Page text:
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When Liberals get close-minded

[Spoiler Alert: this post contains minor plot reveals for the Wheel of Time series.]

Via Brad DeLong (in a post well worth reading on its own terms), I was disturbed to read this post by Abigail Nussbaum.   The context are the Hugo award nominees for 2014.  This, however, is one of the meanest, most condescending things I’ve read online in a long time:

As for the Wheel of Time series making it onto the best novel ballot, I’d just like to say to anyone who voted for this: feel ashamed, because you don’t even have the excuse of being a reactionary troll to justify your bad taste.

Wow.  I’d be insulted even if I wasn’t one of those who should feel ashamed because I don’t even have the excuse of being a reactionary troll to justify my bad taste.  I liked the series and I’m not going to make any excuses for that.  I liked deLong’s reply:

Similarly for Wheel of Time: after the third book I looked forward and saw no narrative closure anywhere, only an uncountable number of pages on which pairs of breasts would fold their arms… 

Now I could see Abigail trying to convince those who nominated… the Wheel of Time that they should not have… But that is not what she is doing.

[Quoting Lois Bujold:]

It’s increasingly clear to me that the reader and viewer–the active reader or viewer–does a lot more than he or she is ever given credit for. They fill in the blanks. From hope and charity, they explain away plot-holes to their own satisfaction. They add background from the slimmest of clues. They work. 

I LIKE books that challenge my priors.   I LIKE stories that make me work.   A story which does all the work for me is useful only as a cure for sleeplessness and an artist who thinks that her interpretation of her work is the only valid interpretation is a really bad artist.   Filling in the blanks is what makes reading 500 pages or 15,000 pages worth doing.

The Wheel of Time is not the best written series.  Neither was Babylon 5 a well written show but I stand by it as one of the best TV sci-fi series ever.   Snappy dialogue and cleverly reveled plot are just not as important as writers seem to think they are.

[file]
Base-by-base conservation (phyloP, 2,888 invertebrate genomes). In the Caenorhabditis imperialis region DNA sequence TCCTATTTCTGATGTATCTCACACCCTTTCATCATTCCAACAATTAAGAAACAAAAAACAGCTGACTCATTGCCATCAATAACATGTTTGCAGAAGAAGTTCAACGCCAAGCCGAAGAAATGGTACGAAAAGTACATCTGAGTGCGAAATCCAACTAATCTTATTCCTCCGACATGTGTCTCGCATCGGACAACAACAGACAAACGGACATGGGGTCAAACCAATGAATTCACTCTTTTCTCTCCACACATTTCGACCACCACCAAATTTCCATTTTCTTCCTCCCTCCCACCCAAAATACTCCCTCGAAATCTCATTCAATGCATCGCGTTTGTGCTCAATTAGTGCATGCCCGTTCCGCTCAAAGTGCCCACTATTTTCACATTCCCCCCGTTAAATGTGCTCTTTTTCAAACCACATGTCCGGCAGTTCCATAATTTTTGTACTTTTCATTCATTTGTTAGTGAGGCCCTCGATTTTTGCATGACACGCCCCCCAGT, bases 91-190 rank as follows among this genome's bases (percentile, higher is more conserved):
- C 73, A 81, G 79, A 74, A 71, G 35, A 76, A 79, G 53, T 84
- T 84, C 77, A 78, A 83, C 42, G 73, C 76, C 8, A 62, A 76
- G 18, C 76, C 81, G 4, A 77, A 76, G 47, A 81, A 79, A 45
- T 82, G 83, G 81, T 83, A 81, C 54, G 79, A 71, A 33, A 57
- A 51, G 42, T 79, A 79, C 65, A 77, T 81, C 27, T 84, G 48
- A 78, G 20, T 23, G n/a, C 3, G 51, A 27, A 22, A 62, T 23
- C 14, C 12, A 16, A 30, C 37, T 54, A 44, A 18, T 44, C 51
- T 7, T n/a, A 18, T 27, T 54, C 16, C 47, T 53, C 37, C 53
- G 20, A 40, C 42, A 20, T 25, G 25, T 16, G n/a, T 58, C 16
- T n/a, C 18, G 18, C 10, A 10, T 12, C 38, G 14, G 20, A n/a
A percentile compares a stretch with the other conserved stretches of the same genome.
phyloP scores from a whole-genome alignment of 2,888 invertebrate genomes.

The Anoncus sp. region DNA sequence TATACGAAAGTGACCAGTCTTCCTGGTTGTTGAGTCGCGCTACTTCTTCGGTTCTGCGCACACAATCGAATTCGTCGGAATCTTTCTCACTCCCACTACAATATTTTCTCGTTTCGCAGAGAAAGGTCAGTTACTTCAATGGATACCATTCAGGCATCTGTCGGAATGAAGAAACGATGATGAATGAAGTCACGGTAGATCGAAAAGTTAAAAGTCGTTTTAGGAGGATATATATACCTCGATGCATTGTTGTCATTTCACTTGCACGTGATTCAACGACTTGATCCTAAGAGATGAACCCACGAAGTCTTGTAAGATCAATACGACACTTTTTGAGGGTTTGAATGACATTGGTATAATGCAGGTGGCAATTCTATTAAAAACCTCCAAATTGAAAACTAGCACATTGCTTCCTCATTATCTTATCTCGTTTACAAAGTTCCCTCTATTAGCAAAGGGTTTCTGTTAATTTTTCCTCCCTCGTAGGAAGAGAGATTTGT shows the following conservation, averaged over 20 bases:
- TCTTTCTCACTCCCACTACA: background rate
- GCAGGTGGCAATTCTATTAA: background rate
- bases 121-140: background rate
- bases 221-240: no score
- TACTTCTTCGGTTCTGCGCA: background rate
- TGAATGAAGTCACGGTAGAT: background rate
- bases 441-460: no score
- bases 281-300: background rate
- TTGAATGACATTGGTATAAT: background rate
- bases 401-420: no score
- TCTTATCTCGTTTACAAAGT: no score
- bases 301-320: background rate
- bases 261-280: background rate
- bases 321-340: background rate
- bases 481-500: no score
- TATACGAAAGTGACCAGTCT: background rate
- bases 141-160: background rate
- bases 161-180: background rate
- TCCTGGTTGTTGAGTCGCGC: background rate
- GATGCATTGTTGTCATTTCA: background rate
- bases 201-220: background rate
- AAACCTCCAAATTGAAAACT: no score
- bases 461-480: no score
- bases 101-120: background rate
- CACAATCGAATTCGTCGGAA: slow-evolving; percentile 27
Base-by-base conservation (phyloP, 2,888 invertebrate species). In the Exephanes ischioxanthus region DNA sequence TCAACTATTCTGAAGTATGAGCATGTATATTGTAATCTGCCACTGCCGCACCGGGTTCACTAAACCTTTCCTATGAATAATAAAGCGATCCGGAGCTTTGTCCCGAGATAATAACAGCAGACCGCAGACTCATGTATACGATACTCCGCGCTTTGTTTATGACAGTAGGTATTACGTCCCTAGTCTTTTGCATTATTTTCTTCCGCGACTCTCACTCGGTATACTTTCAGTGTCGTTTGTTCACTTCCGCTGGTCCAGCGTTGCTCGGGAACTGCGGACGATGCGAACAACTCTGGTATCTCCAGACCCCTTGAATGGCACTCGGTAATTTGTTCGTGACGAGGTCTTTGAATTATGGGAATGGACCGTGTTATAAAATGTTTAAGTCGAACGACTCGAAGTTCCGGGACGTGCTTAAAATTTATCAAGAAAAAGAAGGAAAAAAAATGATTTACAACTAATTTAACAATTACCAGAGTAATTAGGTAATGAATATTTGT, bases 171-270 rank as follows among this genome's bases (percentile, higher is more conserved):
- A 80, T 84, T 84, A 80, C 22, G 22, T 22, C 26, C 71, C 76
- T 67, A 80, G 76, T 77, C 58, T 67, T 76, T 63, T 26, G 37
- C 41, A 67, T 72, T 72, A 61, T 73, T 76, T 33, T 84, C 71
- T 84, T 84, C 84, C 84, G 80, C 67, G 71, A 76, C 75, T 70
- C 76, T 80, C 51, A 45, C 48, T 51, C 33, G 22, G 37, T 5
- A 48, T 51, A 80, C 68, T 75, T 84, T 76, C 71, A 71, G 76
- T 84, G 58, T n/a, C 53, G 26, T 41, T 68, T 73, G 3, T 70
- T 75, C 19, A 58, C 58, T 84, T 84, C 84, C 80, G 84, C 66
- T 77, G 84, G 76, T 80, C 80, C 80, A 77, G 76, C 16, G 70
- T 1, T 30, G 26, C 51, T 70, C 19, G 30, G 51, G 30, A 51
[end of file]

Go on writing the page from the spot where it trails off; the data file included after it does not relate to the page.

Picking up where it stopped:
So why do I like Wheel of Time?  I think there are two things I really enjoyed.

First, the series is absolutely littered classic fantasy novel tropes which are almost without fail subverted in some way.  For example, when the damsels are in distress (as they often are), they tend to save themselves… and get angry at the “hero” for trying and getting in the way.   The rogue of the series is constantly trying to get himself out of trouble, instead it’s the girls who are always getting themselves into trouble–mostly through pure over-confidence.  The story as a whole is a Manichean struggle to find… balance.   Not victory for the light, balance… at the end that’s an important plot point.   There are many, many more examples of this variety, but the point is that these are Easter Eggs for those familiar with the fantasy genre.   And you know what?   Finding the Easter Eggs is fun.

The second thing I liked about the series is the thematic elements.   The story doesn’t just take Feminism as a primary theme, Jordan tries to subvert Feminism too!   If you’re truly a devoted Feminist, I think you should really take a moment to consider what Jordan is actually saying.

Consider, for example,  the infamous (constant) arms-crosssing-over-breasts-scenes.   This is a serious thematic element of the series.  Seriously… read the books… if you read carefully and don’t rush to judgment (oooh, he mentioned her breasts!   objectification!   oh noes!) you might notice that the one’s crossing their arms are always powerful women and they are doing so to express displeasure with the men around them–who they almost without fail believe they outrank.  Get it?  His conception of Feminism is based on power relationships not on sexuality.  The juxtaposition of the two serves to underline the point.   This is a matriarchal society because the women have more power than the men.   Men become more powerful as the story continues…  the relationships more equal… but I suspect that’s the balance theme again.

I’m not a Feminist, but I think that’s a much better basis on which Feminists should base their thinking.   Power, not sexuality, is the problem.

If you’re not yet convinced, consider another example: the gender roles for the Aiel.  The Aiel, of course, practice polygamy.  The subversive thing, though, is that the polygamy as the Aiel practice it is presented as more… Feminist, for lack of a better word… than the monogamous marriage in the rest of the world.   How could that be?   Easy. the Aiel simply believe that the relationships between two women are more important than their relationship to their husband.   At this point I could add that in the Aiel society it’s women who own the property and dominate politics (since Wise Ones hand pick each clan leader).

I don’t know what Robert Jordan’s actual views are.   Nor do I really care.   His books challenged me and made me see things differently.    Shame on you, Abigail Nussbaum, for being too arrogant to appreciate that some readers find that more important than florid prose and perfectly crafted plots.

 

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